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AIDS and Behavior

, Volume 19, Issue 9, pp 1642–1654 | Cite as

Female Condom Use and Adoption Among Men and Women in a General Low-Income Urban U.S. Population

  • Margaret R. WeeksEmail author
  • Weihai Zhan
  • Jianghong Li
  • Helena Hilario
  • Maryann Abbott
  • Zahíra Medina
Original Paper

Abstract

HIV prevention is increasingly focused on antiretroviral treatment of infected or uninfected persons. However, barrier methods like male condoms (MC) and female condoms (FC) remain necessary to achieve broad reductions in HIV and other sexually transmitted infections (STI). Evidence grows suggesting that removal of basic obstacles could result in greater FC use and reduced unprotected sex in the general population. We conducted four annual cross-sectional surveys (2009–2012) of urban residents (N = 1614) in low-income neighborhoods of a northeastern U.S. city where prevalence of HIV and other STIs is high. Findings indicate slow FC uptake but also heterosexual men’s willingness to use them. Factors associated with men’s and women’s FC use included positive FC attitudes, network exposure, and peer influences and norms. These results suggest that men can be supporters of FC, and reinforce the need for targeted efforts to increase FC use in both men and women for HIV/STI prevention.

Keywords

Female condom HIV prevention STI prevention Women Men Gender differences 

Resumen

Crecientemente la prevención del VIH se ha enfocado en tratamientos antivirales, tanto para personas afectadas o no con el VIH. Sin embargo, métodos de prevención como los condones masculinos (CM) y los condones femeninos (CF) permanecen necesarios para alcanzar una amplia reducción en el VIH y otras enfermedades de transmisión sexual (ETS). Una creciente evidencia sugiere que eliminando unos obstáculos básicos puede resultar en un aumento en el uso del CF y en la población en general, en una disminución en sexo sin protección. Nosotros llevamos a cabo cuatro (4) estudios comparativos (2009-2012) con una muestra de residentes de área urbana (N = 1614), en vecindarios de bajo ingreso, y de una ciudad en el Noroéste de EU, donde la incidencia del VIH y otras ETS es alta. Los resultados indican una aceptación lenta del CF, pero también la diponibilidad del hombre heterosexual a usarlos. Factores en común asociados, tanto en mujeres como en hombres en el uso del CF, incluyen una actitud positiva hacia el CF, exposición en cadena e influencias de individuos y normas afines. Estos resultados sugieren que los hombres pueden ser partidiarios del CF y reafirma la necesidad de un mayor esfuerzo dirigido al aumento en el uso del CF (tanto en hombres como en mujeres) para la prevención del VIH/ETS.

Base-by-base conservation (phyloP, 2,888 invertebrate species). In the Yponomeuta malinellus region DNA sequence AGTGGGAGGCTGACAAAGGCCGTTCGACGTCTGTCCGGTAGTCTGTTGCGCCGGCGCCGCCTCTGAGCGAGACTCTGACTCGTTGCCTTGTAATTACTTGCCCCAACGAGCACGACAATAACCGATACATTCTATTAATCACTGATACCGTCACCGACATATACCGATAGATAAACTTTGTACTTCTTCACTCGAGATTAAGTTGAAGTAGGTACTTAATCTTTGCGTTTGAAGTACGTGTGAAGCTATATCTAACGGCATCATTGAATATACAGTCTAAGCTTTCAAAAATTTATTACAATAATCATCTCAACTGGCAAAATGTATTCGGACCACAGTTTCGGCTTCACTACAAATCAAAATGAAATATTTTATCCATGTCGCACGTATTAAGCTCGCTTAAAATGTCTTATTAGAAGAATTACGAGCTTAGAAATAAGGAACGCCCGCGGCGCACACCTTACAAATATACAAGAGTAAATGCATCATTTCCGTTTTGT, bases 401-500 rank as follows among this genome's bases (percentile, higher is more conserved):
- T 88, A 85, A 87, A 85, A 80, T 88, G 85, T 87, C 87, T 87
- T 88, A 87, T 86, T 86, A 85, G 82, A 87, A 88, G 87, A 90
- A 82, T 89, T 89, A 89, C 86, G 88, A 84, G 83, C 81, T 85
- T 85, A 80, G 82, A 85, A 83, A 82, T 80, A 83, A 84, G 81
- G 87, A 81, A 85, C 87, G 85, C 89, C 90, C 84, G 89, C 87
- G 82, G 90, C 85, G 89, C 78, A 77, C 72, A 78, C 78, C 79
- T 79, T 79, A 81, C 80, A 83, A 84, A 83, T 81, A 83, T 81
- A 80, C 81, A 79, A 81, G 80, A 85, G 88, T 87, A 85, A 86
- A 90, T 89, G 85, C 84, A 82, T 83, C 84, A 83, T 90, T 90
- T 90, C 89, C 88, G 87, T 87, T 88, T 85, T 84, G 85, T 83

Notes

Acknowledgments

The authors are deeply indebted to the project Steering Committee, including Paul Botticello, Clair Kaplan, Shawn Lang, Lucy Rohena, and Danielle Warren-Diaz, and other members of the project research team, including Emil Coman, Paige Nuzzolillo, Joella Morris, Mary Prince, Zulma Rios and Ellen Cromley. This study was supported by the National Institute of Mental Health (Grant Number 1R01MH084724), and was an affiliated study of the Center for Interdisciplinary Research on AIDS (P30MH062294). The content of this paper is solely the responsibility of the authors and does not necessarily represent the official views of the National Institute of Mental Health or the National Institutes of Health.

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Copyright information

© Springer Science+Business Media New York 2015

Authors and Affiliations

  • Margaret R. Weeks
    • 1
    Email author
  • Weihai Zhan
    • 2
  • Jianghong Li
    • 1
  • Helena Hilario
    • 3
  • Maryann Abbott
    • 1
  • Zahíra Medina
    • 1
  1. 1.Institute for Community ResearchHartfordUSA
  2. 2.Connecticut Department of Children and FamiliesHartfordUSA
  3. 3.University of Connecticut Health CenterFarmingtonUSA

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